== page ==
Data Management Workshop

From Earth Science Information Partners (ESIP)


The ESIP Federation, in cooperation with NOAA, seeks to share the community's knowledge with scientists who increasingly need to be better data managers. Over the next several years, the ESIP Federation expects to evolve training courses which seeks to improve the understanding of scientific data management among scientists and emerging scientists. Initially, a 1.5 hour workshop is to be held at the 2010 Fall meeting of the American Geophysical Union (AGU). The workshop may form the basis for an online course. Short courses, certificate programs, and university courses may be developed in the future. The AGU workshop is scheduled for Tuesday Dec. 14 from 1200h-1330h in Moscone South Rooms 228-230.

Advisory Team

  • Dave Anderson, NOAA/NCDC
  • Ken Casey, NOAA/NODC
  • Bob Cook, ORNL
  • Ruth Duerr, NSIDC/Chair, ESIP Data Preservation & Stewardship Cluster
  • Peter Fox, Rensselaer Polytechnic Institute, AGU Geoinformatics
  • Ted Habermann, NOAA/NGDC
  • Patricia Huff, NOAA/NESDIS
  • Carol Meyer, ESIP staff
  • Nancy Ritchey, NOAA/NCDC
  • Ron Weaver, NSIDC

AGU Workshop Description

Writing Your Data Management Plan

Whether you need to include a data management plan in your NSF proposal, want to make data exchange in your field as transparent as possible, or just aim to maximize the visibility of your science in the Internet World, this workshop is for you. Earth scientists face increasing pressure to share their results not just in journals, but in many other settings. Data produced sometimes long ago for one purpose are now being successfully applied to emerging problems in entirely different disciplines. A concrete data management plan developed early in your research project can make you and your data more visible, more successful, and increase the impact of your science.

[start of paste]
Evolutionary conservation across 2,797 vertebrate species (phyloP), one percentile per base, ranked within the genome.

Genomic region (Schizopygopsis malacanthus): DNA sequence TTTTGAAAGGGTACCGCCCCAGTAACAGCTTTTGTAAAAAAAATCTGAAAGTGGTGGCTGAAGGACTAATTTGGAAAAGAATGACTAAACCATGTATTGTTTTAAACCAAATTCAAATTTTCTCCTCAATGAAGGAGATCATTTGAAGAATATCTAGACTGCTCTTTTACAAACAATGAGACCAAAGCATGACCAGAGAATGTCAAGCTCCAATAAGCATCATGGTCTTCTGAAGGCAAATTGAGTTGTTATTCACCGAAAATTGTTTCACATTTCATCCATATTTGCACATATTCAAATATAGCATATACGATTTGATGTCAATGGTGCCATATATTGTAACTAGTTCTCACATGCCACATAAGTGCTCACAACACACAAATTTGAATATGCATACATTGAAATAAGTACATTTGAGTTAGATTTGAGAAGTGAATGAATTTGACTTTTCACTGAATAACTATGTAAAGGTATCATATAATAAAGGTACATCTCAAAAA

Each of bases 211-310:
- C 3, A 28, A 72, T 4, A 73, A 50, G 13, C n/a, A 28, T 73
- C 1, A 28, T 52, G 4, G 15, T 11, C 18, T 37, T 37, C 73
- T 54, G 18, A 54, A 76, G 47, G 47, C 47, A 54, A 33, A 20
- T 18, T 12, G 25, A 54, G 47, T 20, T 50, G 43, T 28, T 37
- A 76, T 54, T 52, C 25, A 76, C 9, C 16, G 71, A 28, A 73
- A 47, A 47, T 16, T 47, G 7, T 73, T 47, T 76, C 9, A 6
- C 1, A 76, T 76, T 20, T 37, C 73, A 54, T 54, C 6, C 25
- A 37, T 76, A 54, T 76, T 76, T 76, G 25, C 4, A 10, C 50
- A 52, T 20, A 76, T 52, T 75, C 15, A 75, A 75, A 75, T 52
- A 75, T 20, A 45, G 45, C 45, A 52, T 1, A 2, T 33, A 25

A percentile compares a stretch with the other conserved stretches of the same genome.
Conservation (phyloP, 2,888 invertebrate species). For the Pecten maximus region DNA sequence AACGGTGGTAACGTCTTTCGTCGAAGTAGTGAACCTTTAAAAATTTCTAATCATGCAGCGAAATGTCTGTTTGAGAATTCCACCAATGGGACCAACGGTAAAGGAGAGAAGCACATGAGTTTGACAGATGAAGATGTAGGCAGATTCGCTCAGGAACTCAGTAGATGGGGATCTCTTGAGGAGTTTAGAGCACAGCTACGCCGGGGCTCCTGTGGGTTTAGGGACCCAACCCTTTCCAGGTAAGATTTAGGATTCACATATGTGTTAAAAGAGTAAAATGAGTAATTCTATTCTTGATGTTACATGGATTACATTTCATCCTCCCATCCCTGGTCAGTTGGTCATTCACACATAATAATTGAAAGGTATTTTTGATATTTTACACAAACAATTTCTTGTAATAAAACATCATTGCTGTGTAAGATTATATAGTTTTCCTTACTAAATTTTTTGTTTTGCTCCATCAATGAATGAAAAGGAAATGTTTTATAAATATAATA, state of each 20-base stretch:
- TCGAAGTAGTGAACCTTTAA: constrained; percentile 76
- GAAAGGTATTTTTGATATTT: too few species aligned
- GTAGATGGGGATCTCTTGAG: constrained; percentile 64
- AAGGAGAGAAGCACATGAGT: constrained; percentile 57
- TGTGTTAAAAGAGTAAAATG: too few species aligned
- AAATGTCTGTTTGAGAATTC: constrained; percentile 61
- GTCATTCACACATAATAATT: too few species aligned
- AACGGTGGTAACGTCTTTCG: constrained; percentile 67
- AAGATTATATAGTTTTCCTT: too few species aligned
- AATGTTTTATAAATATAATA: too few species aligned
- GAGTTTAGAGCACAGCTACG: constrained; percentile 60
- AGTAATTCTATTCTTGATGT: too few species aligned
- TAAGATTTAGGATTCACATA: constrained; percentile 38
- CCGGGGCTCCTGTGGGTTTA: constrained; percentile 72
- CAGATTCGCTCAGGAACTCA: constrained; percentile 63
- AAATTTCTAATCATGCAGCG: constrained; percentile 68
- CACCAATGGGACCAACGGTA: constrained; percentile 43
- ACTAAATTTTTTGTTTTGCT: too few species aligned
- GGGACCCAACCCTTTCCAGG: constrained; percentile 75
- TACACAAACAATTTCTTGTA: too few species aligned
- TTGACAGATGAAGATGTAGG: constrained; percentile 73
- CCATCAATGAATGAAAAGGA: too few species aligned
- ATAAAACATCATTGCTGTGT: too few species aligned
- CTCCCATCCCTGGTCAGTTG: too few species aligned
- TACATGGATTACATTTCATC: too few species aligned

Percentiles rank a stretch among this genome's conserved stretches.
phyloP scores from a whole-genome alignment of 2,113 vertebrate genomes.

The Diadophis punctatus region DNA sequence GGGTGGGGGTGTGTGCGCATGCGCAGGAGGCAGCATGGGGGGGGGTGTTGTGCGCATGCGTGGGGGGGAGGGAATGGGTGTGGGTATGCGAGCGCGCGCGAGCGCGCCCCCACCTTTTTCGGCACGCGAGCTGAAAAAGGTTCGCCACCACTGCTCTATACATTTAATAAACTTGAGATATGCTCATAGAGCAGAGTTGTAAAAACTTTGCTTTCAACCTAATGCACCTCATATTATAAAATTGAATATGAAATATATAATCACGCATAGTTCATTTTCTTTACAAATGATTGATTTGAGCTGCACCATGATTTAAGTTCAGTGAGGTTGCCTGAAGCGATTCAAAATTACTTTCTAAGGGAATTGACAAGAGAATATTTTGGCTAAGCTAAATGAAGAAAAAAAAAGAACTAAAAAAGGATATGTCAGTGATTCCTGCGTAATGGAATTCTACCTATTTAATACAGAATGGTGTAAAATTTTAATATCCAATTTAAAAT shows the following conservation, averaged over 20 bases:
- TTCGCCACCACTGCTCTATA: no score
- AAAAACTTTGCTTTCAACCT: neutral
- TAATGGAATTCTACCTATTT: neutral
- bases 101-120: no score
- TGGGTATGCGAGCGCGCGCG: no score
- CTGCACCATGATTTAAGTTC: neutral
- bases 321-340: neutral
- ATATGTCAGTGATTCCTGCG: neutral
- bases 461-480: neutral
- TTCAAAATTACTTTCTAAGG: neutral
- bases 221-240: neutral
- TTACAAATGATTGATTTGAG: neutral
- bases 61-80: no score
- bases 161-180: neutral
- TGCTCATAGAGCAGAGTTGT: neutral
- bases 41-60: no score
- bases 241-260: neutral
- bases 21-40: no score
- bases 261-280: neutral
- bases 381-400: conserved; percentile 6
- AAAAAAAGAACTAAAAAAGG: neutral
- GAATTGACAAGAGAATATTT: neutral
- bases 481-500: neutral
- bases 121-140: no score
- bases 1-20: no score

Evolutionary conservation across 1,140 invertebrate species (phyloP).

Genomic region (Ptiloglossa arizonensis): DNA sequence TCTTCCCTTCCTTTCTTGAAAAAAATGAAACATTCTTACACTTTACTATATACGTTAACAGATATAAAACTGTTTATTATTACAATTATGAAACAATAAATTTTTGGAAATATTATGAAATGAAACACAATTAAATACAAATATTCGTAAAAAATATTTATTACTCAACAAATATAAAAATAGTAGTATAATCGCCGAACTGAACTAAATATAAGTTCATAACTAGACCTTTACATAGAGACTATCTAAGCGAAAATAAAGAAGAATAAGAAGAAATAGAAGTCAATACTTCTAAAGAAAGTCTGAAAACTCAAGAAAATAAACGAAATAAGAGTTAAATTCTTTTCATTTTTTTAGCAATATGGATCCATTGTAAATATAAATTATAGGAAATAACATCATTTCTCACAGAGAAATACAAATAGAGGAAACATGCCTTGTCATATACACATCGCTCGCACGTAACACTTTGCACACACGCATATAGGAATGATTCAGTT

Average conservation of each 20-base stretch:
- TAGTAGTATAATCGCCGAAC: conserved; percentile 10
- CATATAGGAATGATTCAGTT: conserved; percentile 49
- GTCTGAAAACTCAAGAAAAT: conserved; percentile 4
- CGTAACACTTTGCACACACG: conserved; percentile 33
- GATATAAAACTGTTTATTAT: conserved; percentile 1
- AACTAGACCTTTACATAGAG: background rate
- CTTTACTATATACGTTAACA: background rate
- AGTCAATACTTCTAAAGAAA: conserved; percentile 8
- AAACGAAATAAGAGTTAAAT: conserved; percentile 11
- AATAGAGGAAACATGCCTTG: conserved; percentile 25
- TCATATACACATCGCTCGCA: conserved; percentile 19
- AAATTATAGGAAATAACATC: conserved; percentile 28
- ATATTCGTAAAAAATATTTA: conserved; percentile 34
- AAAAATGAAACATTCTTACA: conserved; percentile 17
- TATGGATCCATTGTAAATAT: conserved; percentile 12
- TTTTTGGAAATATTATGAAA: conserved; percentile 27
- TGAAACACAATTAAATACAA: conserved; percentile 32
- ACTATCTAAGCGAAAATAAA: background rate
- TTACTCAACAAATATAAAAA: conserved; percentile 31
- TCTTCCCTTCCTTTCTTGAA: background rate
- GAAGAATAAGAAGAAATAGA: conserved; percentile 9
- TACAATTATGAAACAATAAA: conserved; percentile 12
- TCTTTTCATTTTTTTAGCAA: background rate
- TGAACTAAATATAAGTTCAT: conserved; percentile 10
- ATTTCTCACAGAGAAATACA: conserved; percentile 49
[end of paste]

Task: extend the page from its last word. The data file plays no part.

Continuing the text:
In this Earth Science Information Partners-sponsored workshop (ESIP), representatives from NOAA, NASA, and other data archive centers will provide an overview into the world of successful data stewardship, examine emerging standards and trends, and provide concrete steps for managing your Earth Science data. We will present our roadmap to completion of the recently distributed NSF data management requirement. We will conclude with a question and answer session. Workshop duration is 1.5 hours.


1. Introduction (20 min total)

  • Welcome/ Goals (Anderson)
  • Data preservation and climate change (video) (Tom Karl, Climate Service)
  • Return on your investment (video) (Peter Fox)
  • What not to do (video) (Anderson)
  • Remarks from NSF (video) (Cliff Jacobs, Geosciences Directorate)
  • Outline (what this is, and is not) (Anderson)

2a. Elements of a data management plan (30 min) Ruth Duerr, Presenter Material adapted from DCC and other sources to be ‘from the scientists perspective’ rather than the archive perspective, trying to capture essential elements common to any plan and avoid being prescriptive. Ruth leads development of this material, with Ron, Bob, possible help from Nancy Ritchey. Resource: Digital Curation Center (UK) checklist. DataONE and Data Conservancy are creating similar checklists.

  • Identify the materials that will be created
  • Standards and organization
  • Access, sharing, and re-use
  • Backups, archiving, and preservation

2b. Questions (panel includes Ron Weaver (NSIDC), Ruth Duerr (NSIDC and Data Conservancy), Ken Casey (NODC), Bob Cook (ORNL DAAC and DataONE), Cliff Jacobs, Geosciences Directorate, NSF (10 min)).

3a. Long term archive topics (20 min)

  • What data goes to a long term archive, and what does not? (Weaver)
  • What do long term archives do with my data? (Casey)
  • Role of metadata (descriptions) in discovery and future use (Cook)
  • Big payoff (video) (Fox).

3b. Second Question period (10 min)

HANDOUT: A one page summary with URL’s to more information.


Questions for discussion session

-My data is already on my web site. Why do I have to use a long term archive?

-I intend to put into my NSF Data Management Plan that if funded, I will send my data to the National Data Center. But how do I do actually do that?

-How do I know/determine the necessary metadata for my dataset?

-How can archives promise to make data available forever?

-I hate metadata. What is the minimum information I need to provide with my data?

-What is a submission agreement?

-When to I have to make my data available to the public?

-What is the cloud and how does it relate to data sharing and long term preservation?

-What is a DOI?